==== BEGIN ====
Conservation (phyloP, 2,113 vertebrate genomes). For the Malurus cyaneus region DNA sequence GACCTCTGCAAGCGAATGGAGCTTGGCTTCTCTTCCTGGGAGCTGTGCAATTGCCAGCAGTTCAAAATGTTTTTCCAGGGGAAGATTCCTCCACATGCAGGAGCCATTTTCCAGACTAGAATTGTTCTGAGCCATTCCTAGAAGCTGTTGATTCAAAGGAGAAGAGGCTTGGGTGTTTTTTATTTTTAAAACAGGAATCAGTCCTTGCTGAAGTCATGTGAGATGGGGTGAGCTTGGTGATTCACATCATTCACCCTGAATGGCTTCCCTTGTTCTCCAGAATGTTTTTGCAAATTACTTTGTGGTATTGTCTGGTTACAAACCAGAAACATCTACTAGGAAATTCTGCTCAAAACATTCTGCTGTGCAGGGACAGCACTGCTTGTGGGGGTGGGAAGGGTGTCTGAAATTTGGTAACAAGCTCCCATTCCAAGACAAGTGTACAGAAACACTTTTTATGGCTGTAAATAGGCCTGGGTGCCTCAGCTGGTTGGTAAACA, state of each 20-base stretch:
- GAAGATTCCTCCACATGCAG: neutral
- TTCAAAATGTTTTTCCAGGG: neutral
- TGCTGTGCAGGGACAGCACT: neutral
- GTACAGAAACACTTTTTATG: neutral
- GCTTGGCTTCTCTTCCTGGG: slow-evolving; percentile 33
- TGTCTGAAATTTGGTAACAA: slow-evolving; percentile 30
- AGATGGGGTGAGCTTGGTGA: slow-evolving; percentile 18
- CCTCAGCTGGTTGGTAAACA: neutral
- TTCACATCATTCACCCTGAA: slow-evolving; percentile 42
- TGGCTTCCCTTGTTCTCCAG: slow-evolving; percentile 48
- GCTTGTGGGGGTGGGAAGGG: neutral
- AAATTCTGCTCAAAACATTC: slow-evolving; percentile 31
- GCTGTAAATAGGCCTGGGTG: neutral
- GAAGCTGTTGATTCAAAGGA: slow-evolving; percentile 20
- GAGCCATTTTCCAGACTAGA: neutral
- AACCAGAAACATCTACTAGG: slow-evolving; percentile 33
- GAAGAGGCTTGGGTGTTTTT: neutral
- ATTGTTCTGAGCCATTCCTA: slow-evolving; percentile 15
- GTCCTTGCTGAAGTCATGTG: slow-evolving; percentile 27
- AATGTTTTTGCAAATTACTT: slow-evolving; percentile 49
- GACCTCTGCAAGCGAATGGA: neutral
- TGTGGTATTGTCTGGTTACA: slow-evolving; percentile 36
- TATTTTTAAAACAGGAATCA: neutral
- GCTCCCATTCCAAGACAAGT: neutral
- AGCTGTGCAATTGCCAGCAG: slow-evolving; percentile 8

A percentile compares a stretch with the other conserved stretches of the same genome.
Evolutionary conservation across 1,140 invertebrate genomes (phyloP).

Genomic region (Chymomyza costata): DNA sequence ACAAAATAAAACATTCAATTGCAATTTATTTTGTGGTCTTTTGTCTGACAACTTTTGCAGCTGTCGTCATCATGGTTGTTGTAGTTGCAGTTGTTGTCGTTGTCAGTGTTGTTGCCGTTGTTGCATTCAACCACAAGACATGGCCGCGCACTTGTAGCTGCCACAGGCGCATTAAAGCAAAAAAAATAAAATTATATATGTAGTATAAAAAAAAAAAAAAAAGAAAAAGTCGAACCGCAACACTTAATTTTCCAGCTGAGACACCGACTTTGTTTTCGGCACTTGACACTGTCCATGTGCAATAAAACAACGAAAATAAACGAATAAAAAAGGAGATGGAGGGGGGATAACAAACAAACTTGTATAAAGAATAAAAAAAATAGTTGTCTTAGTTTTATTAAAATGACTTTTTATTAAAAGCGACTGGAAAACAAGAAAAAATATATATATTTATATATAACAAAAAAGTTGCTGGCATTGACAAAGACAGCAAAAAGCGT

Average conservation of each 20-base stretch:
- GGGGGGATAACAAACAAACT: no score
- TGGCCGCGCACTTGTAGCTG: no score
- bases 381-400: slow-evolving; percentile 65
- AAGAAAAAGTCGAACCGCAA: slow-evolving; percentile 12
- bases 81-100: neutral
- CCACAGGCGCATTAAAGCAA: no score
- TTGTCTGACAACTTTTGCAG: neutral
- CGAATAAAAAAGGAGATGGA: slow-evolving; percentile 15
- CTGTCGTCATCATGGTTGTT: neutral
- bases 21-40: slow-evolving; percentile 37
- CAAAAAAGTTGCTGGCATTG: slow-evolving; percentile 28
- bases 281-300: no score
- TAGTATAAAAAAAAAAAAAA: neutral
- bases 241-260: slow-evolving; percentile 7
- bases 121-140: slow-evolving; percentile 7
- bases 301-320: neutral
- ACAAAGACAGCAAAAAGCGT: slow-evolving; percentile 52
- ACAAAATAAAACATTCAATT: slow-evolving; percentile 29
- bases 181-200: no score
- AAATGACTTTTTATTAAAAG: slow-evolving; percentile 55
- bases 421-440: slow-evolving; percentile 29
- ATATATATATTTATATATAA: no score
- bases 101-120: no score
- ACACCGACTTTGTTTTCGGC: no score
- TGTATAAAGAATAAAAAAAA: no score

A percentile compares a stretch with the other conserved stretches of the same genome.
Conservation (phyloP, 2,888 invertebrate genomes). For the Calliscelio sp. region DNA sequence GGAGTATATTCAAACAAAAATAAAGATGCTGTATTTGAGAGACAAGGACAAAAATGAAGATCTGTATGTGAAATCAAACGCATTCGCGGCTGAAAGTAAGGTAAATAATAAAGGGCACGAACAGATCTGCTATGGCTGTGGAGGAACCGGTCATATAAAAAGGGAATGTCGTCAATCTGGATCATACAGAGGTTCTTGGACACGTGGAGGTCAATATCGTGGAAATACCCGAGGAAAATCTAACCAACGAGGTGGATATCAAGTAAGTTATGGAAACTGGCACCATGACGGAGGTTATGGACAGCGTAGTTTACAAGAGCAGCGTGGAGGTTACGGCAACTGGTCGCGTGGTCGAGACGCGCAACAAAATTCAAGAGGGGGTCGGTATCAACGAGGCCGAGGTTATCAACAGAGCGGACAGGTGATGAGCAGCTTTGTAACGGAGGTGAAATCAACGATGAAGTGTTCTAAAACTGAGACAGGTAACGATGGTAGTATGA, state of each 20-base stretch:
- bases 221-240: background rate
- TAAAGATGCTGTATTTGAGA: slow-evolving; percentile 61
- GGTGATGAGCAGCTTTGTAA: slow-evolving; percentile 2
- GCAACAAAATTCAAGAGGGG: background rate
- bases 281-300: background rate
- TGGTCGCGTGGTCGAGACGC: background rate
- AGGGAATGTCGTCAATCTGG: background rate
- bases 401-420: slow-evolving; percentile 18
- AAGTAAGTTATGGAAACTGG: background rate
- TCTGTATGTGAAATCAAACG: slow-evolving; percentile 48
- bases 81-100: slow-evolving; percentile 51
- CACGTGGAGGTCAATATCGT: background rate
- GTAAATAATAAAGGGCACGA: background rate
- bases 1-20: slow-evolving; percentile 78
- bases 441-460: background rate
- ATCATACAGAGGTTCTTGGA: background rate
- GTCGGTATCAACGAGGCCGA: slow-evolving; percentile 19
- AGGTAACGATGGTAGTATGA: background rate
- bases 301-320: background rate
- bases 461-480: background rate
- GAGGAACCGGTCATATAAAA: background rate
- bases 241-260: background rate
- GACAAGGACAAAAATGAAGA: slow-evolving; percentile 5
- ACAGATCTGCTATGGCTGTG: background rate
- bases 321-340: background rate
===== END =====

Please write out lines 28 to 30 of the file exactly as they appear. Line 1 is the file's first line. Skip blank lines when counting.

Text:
Evolutionary conservation across 1,140 invertebrate genomes (phyloP).

Genomic region (Chymomyza costata): DNA sequence ACAAAATAAAACATTCAATTGCAATTTATTTTGTGGTCTTTTGTCTGACAACTTTTGCAGCTGTCGTCATCATGGTTGTTGTAGTTGCAGTTGTTGTCGTTGTCAGTGTTGTTGCCGTTGTTGCATTCAACCACAAGACATGGCCGCGCACTTGTAGCTGCCACAGGCGCATTAAAGCAAAAAAAATAAAATTATATATGTAGTATAAAAAAAAAAAAAAAAGAAAAAGTCGAACCGCAACACTTAATTTTCCAGCTGAGACACCGACTTTGTTTTCGGCACTTGACACTGTCCATGTGCAATAAAACAACGAAAATAAACGAATAAAAAAGGAGATGGAGGGGGGATAACAAACAAACTTGTATAAAGAATAAAAAAAATAGTTGTCTTAGTTTTATTAAAATGACTTTTTATTAAAAGCGACTGGAAAACAAGAAAAAATATATATATTTATATATAACAAAAAAGTTGCTGGCATTGACAAAGACAGCAAAAAGCGT

Average conservation of each 20-base stretch: